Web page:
Recently, the Ingalls Library acquired a full run of SPUR, one of only 270 copies. Now housed in the library’s collection of rare materials, SPUR provides a fascinating glimpse into the world of these provocative and controversial collaborators.
Gruppe SPUR was founded in January 1958 by three painters, Heimrad Prem, Helmut Strum, and Hans Per Zimmer along with sculptor, Lothar Fischer. Spur, the German word for “trace” or “trail” was chosen because of the group’s desire to link back to certain pre-World War II German artistic movements in an attempt to investigate the meaning of artistic practice after the atrocities of the war. Gruppe SPUR sought self-realization through membership in an artistic community in which the individual had “unlimited freedoms” and was granted opportunities to oppose what was viewed as stifling conformity in post-war Germany and to counter the commodification of the avant-garde of the past. Constantly playing with the inherent contradictions between the self-sufficient individual operating within a group dynamic, Gruppe SPUR viewed itself as a “community of individuals.”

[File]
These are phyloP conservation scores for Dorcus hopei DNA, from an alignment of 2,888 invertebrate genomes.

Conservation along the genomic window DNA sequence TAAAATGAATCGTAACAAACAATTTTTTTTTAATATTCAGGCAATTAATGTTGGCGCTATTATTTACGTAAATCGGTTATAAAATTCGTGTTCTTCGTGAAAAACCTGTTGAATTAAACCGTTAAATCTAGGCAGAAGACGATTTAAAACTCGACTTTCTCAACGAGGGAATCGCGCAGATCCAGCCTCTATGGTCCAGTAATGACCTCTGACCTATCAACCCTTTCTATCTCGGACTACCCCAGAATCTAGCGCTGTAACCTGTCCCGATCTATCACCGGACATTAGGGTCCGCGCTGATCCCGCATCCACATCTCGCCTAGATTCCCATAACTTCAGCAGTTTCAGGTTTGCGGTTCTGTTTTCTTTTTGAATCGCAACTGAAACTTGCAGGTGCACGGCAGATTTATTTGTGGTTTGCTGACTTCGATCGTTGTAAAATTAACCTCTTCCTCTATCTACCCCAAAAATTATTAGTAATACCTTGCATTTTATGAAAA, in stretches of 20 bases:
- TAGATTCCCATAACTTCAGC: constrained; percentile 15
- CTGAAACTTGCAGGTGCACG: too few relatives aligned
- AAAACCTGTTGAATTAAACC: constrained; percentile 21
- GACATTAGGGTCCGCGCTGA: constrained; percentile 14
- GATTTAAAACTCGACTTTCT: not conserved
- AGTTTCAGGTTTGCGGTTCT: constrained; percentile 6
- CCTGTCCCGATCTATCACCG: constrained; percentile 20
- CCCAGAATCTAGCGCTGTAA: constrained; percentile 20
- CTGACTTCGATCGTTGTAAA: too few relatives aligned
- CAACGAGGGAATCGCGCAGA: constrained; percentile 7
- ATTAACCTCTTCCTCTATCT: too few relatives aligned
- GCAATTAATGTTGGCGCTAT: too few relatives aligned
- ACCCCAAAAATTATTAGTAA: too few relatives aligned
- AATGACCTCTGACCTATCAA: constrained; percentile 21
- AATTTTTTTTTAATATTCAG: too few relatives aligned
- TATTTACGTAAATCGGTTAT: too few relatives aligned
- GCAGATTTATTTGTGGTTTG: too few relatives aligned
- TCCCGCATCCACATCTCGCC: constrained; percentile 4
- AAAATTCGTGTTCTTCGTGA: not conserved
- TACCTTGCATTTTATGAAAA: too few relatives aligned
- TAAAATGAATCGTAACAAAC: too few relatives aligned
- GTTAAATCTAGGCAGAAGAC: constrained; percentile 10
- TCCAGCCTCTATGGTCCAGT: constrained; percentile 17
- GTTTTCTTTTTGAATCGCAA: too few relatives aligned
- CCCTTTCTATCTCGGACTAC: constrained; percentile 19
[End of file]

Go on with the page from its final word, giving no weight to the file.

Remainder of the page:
In 1958, members of the group became acquainted with Asgar Jorn, a founding member of the Situationist International (SI), which itself was founded one year earlier. Jorn encouraged members of the Gruppe SPUR to engage in acts of social provocation and to create manifestos. Actions such as the Gruppe SPUR members throwing copies of their first manifesto from the tower of St. Peter’s Church in Munich were the result of Jorn’s influence.
The Situationists took an interest in the work of Gruppe SPUR, and by 1960 the collective became members of SI, with the approval of SI’s informal leader and social theorist, Guy Debord. Gruppe SPUR comprised the majority of SI’s German contingent until it was expelled from SI in 1962 over ideological differences.
SPUR’s publication was a collaborative effort among Gruppe Spur’s members, and proved inflammatory in Germany. In 1962, several members of Gruppe SPUR spent time in jail because of it. At issue was the magazine’s mockery of the Pope and the Virgin Mary along with its inclusion of so-called pornographic collages. The crackdown on the group’s publication by the German government was met with outrage from artists inside and outside Munich, and ultimately served to boost the group’s notoriety.
Below is some sample imagery from the library’s copy of SPUR—relatively tame by modern standards.
Rare materials can be viewed in the Archives and Special Collections Reading Room by appointment.